Spend an afternoon with Adir Abergel, creative director for Fekkai haircare (and the man behind the enviably undulating tresses of Gisele Bundchen and "Jessie" Biel, as Abergel calls her), and you will walk away thinking you can work miracles on your mane.
Or at least I did. I met with Abergel yesterday to preview some new curly-hair products from Fekkai that launch next spring—and he showed me these three tricks for coaxing sexy texture out of any hair, whatever its natural proclivity.
1. Squeeze-dry your hair with the quicker-picker-upper: Abergel is not a paid spokesperson for Bounty, but he should be. He suggests using this specific brand of paper towel, rather than your bath towel, to gently squeeze water from your hair post-shower. "The paper doesn't create as much friction as a towel so your hair ends up less frizzy. It also absorbs more water than a cloth towel, really speeding up your drying time," he explains. Note: The gentle squeezing action also seems to "set" waves better than air-drying alone. I am a naturally-wavy-haired gal myself and, after trying this trick on my own hair this morning, found my waves a bit tighter (nearly spirally)—and that texture did endure all day.
2. Steam-curl your strands. For softer waves, a la old Hollywood, most stylists will use a large-barrelled curling iron to roll the hair under—then they'll clip the sections into loose pincurls while they cool. However, wielding a big iron at home can be risky business (as someone who's had crusty burns on both her neck and fingertips, I can attest to that), so Abergel recommends using Caruso steam rollers (they were omnipresent in the '70s—every teenage girl had a set) instead. "These rollers create big, bouncy curls, but don't feel as hot to the touch as dry heat tools," he says. Just roll them in, then sit tight and sip your coffee (or pinot, depending on the time of day) while they cool.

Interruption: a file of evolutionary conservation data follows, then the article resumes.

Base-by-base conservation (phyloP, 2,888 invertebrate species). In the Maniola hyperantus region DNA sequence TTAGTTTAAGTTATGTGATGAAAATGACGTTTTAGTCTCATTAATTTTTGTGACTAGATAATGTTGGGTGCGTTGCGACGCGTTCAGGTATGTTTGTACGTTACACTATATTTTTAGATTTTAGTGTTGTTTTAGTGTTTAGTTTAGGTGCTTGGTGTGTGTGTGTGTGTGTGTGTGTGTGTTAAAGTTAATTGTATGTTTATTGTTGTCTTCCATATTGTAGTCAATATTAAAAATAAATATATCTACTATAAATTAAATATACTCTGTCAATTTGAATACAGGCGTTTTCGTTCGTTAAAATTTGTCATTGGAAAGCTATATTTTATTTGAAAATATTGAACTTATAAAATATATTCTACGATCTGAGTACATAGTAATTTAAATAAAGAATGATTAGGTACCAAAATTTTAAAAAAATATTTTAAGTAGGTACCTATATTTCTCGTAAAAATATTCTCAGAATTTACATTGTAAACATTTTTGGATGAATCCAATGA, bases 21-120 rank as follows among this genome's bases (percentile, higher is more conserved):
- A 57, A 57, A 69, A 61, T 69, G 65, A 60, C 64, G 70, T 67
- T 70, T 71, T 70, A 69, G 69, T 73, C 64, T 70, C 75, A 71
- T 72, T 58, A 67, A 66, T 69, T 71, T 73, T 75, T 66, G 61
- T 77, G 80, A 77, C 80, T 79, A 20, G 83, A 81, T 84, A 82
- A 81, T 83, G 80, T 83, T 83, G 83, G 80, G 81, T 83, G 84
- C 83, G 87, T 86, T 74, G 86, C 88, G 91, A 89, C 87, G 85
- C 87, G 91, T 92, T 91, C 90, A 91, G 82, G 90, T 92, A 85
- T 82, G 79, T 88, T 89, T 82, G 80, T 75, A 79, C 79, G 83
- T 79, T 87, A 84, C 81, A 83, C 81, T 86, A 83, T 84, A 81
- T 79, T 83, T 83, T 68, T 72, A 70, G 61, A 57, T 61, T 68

3. Prevent root poof by channeling Pocahontas. The sexiest tousled looks today (think Gisele or Sarah Jessica Parker) are straighter at the roots, with waves that don't begin until the temples. To achieve this at home, Abergel suggests pulling a terry cloth headband over damp strands akin to Roger Federer (or John Smith's famous friend, above) to pull the hair straighter on top as it dries. If your hair is naturally pretty straight, you may also braid the hair that's hanging loose to encourage additional texture. Then, take the headband off once the hair's fairly dry (and certainly before you venture into public).
Tempted to try some of these tricks? Let us know how it goes if you do—or if have some tousled textured tips up your sleeve, don’t hold out on us. Share your thoughts, below.